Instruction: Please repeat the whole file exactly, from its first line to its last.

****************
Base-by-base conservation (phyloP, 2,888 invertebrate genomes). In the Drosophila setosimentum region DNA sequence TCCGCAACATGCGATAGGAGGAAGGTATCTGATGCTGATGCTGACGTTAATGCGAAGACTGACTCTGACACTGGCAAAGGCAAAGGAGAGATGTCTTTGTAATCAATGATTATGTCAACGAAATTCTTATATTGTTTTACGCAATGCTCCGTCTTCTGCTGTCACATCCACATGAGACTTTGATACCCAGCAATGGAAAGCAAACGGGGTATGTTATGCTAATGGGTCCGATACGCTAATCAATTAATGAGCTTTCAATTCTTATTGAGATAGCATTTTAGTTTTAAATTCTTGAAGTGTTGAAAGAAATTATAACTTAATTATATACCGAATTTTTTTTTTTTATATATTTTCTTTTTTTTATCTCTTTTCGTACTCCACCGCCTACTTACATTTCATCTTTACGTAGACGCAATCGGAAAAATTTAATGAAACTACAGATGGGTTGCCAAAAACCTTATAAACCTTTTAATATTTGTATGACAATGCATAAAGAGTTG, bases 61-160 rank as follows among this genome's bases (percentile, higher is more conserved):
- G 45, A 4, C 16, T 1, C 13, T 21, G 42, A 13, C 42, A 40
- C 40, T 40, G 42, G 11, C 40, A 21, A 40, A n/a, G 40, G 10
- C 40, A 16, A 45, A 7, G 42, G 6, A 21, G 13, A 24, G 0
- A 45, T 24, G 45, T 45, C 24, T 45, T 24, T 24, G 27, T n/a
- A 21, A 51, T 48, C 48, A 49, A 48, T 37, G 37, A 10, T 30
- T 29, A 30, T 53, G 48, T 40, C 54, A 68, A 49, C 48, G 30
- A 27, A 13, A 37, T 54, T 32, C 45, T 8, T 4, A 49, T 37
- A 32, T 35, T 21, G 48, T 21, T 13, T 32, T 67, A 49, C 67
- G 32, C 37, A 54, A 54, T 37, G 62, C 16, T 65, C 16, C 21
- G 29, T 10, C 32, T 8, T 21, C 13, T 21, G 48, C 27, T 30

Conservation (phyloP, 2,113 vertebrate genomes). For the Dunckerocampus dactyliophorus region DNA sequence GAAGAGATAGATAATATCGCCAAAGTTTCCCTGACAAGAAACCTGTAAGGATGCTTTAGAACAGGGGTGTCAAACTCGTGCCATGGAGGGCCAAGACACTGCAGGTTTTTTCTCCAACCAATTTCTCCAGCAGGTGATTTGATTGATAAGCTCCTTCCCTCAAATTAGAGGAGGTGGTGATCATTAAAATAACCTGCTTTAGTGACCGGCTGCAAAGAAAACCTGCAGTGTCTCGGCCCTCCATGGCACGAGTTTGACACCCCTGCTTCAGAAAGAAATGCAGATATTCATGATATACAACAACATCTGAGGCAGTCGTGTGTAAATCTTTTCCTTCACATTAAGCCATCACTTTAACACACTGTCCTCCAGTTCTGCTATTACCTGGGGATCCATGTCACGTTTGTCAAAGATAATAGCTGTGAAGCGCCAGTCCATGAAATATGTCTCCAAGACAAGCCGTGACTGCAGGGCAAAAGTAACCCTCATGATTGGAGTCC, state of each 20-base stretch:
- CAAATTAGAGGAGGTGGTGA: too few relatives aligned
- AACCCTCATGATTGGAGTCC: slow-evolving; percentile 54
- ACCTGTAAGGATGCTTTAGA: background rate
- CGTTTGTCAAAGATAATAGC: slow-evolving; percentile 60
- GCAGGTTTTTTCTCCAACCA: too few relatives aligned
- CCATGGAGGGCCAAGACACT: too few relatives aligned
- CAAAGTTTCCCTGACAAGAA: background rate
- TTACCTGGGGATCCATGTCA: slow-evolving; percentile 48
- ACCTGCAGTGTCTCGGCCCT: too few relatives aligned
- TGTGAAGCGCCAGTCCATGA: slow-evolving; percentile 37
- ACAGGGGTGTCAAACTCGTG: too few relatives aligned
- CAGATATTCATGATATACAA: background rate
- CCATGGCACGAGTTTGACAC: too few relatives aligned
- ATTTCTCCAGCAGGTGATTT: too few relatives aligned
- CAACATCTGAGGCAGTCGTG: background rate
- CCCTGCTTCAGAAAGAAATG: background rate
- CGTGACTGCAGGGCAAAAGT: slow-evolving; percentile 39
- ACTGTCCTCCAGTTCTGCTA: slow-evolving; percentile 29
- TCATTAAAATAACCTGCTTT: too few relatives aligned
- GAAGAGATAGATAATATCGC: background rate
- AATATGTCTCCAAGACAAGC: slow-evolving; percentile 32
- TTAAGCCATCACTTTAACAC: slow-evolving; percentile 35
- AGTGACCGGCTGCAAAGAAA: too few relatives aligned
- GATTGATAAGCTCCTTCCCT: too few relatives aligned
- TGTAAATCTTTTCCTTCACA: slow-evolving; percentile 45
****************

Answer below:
Base-by-base conservation (phyloP, 2,888 invertebrate genomes). In the Drosophila setosimentum region DNA sequence TCCGCAACATGCGATAGGAGGAAGGTATCTGATGCTGATGCTGACGTTAATGCGAAGACTGACTCTGACACTGGCAAAGGCAAAGGAGAGATGTCTTTGTAATCAATGATTATGTCAACGAAATTCTTATATTGTTTTACGCAATGCTCCGTCTTCTGCTGTCACATCCACATGAGACTTTGATACCCAGCAATGGAAAGCAAACGGGGTATGTTATGCTAATGGGTCCGATACGCTAATCAATTAATGAGCTTTCAATTCTTATTGAGATAGCATTTTAGTTTTAAATTCTTGAAGTGTTGAAAGAAATTATAACTTAATTATATACCGAATTTTTTTTTTTTATATATTTTCTTTTTTTTATCTCTTTTCGTACTCCACCGCCTACTTACATTTCATCTTTACGTAGACGCAATCGGAAAAATTTAATGAAACTACAGATGGGTTGCCAAAAACCTTATAAACCTTTTAATATTTGTATGACAATGCATAAAGAGTTG, bases 61-160 rank as follows among this genome's bases (percentile, higher is more conserved):
- G 45, A 4, C 16, T 1, C 13, T 21, G 42, A 13, C 42, A 40
- C 40, T 40, G 42, G 11, C 40, A 21, A 40, A n/a, G 40, G 10
- C 40, A 16, A 45, A 7, G 42, G 6, A 21, G 13, A 24, G 0
- A 45, T 24, G 45, T 45, C 24, T 45, T 24, T 24, G 27, T n/a
- A 21, A 51, T 48, C 48, A 49, A 48, T 37, G 37, A 10, T 30
- T 29, A 30, T 53, G 48, T 40, C 54, A 68, A 49, C 48, G 30
- A 27, A 13, A 37, T 54, T 32, C 45, T 8, T 4, A 49, T 37
- A 32, T 35, T 21, G 48, T 21, T 13, T 32, T 67, A 49, C 67
- G 32, C 37, A 54, A 54, T 37, G 62, C 16, T 65, C 16, C 21
- G 29, T 10, C 32, T 8, T 21, C 13, T 21, G 48, C 27, T 30

Conservation (phyloP, 2,113 vertebrate genomes). For the Dunckerocampus dactyliophorus region DNA sequence GAAGAGATAGATAATATCGCCAAAGTTTCCCTGACAAGAAACCTGTAAGGATGCTTTAGAACAGGGGTGTCAAACTCGTGCCATGGAGGGCCAAGACACTGCAGGTTTTTTCTCCAACCAATTTCTCCAGCAGGTGATTTGATTGATAAGCTCCTTCCCTCAAATTAGAGGAGGTGGTGATCATTAAAATAACCTGCTTTAGTGACCGGCTGCAAAGAAAACCTGCAGTGTCTCGGCCCTCCATGGCACGAGTTTGACACCCCTGCTTCAGAAAGAAATGCAGATATTCATGATATACAACAACATCTGAGGCAGTCGTGTGTAAATCTTTTCCTTCACATTAAGCCATCACTTTAACACACTGTCCTCCAGTTCTGCTATTACCTGGGGATCCATGTCACGTTTGTCAAAGATAATAGCTGTGAAGCGCCAGTCCATGAAATATGTCTCCAAGACAAGCCGTGACTGCAGGGCAAAAGTAACCCTCATGATTGGAGTCC, state of each 20-base stretch:
- CAAATTAGAGGAGGTGGTGA: too few relatives aligned
- AACCCTCATGATTGGAGTCC: slow-evolving; percentile 54
- ACCTGTAAGGATGCTTTAGA: background rate
- CGTTTGTCAAAGATAATAGC: slow-evolving; percentile 60
- GCAGGTTTTTTCTCCAACCA: too few relatives aligned
- CCATGGAGGGCCAAGACACT: too few relatives aligned
- CAAAGTTTCCCTGACAAGAA: background rate
- TTACCTGGGGATCCATGTCA: slow-evolving; percentile 48
- ACCTGCAGTGTCTCGGCCCT: too few relatives aligned
- TGTGAAGCGCCAGTCCATGA: slow-evolving; percentile 37
- ACAGGGGTGTCAAACTCGTG: too few relatives aligned
- CAGATATTCATGATATACAA: background rate
- CCATGGCACGAGTTTGACAC: too few relatives aligned
- ATTTCTCCAGCAGGTGATTT: too few relatives aligned
- CAACATCTGAGGCAGTCGTG: background rate
- CCCTGCTTCAGAAAGAAATG: background rate
- CGTGACTGCAGGGCAAAAGT: slow-evolving; percentile 39
- ACTGTCCTCCAGTTCTGCTA: slow-evolving; percentile 29
- TCATTAAAATAACCTGCTTT: too few relatives aligned
- GAAGAGATAGATAATATCGC: background rate
- AATATGTCTCCAAGACAAGC: slow-evolving; percentile 32
- TTAAGCCATCACTTTAACAC: slow-evolving; percentile 35
- AGTGACCGGCTGCAAAGAAA: too few relatives aligned
- GATTGATAAGCTCCTTCCCT: too few relatives aligned
- TGTAAATCTTTTCCTTCACA: slow-evolving; percentile 45